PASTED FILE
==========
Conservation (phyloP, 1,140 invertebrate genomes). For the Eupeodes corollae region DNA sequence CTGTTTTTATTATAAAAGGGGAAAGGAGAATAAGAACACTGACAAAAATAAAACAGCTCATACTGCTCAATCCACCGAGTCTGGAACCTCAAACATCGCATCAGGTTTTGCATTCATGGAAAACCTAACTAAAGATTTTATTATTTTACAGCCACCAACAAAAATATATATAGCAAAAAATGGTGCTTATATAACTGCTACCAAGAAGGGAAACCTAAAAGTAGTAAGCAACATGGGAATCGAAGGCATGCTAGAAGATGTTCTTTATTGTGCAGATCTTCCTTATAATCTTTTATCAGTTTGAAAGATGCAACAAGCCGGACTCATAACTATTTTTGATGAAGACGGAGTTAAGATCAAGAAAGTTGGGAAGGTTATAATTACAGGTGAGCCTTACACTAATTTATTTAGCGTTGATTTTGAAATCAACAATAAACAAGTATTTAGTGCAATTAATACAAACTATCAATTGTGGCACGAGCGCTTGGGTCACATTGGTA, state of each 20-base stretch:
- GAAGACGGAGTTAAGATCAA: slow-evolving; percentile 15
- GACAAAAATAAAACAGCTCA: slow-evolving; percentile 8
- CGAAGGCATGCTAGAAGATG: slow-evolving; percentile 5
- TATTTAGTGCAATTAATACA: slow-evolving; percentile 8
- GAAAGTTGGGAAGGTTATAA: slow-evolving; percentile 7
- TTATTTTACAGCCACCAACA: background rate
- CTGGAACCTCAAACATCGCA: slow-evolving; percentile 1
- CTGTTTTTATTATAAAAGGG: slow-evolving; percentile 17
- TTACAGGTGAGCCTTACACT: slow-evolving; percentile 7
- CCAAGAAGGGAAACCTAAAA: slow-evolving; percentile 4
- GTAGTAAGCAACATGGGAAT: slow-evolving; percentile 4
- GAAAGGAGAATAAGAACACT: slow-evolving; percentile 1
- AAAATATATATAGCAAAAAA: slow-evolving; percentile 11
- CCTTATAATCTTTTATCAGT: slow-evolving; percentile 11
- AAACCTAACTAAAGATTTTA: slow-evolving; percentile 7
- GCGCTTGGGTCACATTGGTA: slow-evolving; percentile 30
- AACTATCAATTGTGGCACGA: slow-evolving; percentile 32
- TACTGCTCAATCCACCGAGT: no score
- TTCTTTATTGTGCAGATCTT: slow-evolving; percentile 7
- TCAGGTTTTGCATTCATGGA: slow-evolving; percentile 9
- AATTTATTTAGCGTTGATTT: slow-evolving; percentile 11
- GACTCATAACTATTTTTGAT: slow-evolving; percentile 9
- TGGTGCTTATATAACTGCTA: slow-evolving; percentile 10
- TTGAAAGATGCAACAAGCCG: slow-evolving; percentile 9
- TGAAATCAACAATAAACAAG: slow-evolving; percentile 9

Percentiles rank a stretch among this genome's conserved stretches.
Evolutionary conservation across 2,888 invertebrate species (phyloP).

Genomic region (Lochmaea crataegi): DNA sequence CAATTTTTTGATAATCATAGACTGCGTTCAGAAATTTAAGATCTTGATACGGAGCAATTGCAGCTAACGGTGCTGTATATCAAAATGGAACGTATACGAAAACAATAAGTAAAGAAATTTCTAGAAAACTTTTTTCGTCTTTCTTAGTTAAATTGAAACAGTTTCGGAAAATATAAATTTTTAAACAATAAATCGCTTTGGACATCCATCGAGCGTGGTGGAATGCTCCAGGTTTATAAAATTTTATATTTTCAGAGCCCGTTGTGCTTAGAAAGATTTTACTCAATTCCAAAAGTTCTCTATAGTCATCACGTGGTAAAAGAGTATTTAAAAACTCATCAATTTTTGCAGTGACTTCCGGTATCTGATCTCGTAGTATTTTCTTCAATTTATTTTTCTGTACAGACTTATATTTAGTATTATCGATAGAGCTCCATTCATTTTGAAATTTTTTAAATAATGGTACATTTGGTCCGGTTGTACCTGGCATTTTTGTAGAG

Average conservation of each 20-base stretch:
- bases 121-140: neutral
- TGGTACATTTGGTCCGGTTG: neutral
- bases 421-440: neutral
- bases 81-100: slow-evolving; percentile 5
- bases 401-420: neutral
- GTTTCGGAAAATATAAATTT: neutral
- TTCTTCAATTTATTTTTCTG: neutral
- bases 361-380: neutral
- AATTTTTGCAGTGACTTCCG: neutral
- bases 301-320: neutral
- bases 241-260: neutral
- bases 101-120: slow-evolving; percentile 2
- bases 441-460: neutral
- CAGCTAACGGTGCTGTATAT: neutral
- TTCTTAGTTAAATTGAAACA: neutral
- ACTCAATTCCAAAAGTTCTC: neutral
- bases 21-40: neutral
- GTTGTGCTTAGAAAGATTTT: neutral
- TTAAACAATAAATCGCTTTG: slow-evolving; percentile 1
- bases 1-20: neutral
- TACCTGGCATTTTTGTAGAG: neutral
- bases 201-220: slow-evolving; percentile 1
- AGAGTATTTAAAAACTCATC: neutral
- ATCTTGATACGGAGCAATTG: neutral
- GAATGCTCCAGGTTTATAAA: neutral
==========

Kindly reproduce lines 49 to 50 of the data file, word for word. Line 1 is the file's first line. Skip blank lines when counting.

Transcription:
- TTAAACAATAAATCGCTTTG: slow-evolving; percentile 1
- bases 1-20: neutral